The truth is, in practice it is very important to always use the context to differentiate between observed objects and not rely on the key path. We are working with an object-oriented language and we should always accommodate for the case where a class might be subclassed or a super class expecting a behavior that your own class will prevent.
Or even worse, would you ever consider handling a signal for a memory error due to calling
freeon a freed piece of memory because you couldn’t remember whether you previously retained this object and decided to release it anyway.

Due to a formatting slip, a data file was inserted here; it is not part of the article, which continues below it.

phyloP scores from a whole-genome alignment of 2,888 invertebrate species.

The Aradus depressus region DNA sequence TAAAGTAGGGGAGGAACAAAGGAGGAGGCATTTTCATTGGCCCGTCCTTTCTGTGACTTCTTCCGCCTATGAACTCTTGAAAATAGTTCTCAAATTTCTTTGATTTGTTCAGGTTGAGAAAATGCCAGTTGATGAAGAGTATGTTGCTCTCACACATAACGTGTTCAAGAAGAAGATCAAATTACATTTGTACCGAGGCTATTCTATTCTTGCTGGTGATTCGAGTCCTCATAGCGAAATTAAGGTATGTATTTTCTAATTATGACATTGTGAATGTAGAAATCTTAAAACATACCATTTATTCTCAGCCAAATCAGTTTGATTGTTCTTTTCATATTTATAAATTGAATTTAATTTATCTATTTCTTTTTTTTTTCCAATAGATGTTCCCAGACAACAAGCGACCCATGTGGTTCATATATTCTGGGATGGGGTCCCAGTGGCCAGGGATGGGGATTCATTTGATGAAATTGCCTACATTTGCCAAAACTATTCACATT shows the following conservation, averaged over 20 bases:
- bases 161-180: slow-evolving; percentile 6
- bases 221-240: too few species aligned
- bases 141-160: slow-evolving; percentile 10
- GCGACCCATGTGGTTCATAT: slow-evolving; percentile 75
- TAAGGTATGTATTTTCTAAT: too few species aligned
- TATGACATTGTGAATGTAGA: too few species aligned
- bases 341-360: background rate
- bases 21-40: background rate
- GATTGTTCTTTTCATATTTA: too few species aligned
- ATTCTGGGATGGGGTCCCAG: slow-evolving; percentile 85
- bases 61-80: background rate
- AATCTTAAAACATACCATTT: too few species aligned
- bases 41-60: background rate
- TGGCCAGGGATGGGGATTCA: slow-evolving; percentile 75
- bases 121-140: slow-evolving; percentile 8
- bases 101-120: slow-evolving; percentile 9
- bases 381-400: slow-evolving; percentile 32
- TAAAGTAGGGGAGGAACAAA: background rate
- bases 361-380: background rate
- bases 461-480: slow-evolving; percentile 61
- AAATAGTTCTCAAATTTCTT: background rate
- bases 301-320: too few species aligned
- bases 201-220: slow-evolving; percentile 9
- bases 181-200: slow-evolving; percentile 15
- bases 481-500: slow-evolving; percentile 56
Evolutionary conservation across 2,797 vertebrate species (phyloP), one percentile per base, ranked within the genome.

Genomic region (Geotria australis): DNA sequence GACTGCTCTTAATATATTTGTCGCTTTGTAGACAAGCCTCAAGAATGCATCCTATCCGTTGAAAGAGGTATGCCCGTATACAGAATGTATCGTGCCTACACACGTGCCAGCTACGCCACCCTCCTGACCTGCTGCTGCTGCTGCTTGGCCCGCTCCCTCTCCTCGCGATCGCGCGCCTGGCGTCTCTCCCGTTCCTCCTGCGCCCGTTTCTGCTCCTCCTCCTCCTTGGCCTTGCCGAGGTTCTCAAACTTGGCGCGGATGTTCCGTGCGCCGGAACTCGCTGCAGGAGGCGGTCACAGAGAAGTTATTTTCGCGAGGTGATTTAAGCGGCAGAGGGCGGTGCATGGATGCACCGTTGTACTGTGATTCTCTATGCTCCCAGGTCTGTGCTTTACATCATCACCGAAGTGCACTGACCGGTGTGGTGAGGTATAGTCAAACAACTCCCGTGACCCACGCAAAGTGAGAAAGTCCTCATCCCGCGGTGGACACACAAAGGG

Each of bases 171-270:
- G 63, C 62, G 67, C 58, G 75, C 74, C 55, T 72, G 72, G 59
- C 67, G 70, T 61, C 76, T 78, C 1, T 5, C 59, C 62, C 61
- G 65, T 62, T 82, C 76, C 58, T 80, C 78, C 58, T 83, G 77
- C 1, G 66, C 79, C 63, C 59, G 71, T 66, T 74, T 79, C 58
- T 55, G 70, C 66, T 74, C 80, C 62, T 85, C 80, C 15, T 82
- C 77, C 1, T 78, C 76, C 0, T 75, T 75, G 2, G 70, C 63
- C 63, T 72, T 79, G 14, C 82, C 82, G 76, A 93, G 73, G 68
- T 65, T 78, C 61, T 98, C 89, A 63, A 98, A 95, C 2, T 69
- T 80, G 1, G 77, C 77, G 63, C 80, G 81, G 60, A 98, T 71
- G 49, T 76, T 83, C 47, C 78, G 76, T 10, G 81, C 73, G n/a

No. Because this is madness.
Update (2013-10-30): Damien DeVille has more on
I hope this helped you understand how the key dependency KVO mechanism works. As I said in the previous post, KVO has very simple rules and is very powerful, as long as you follow the rules.
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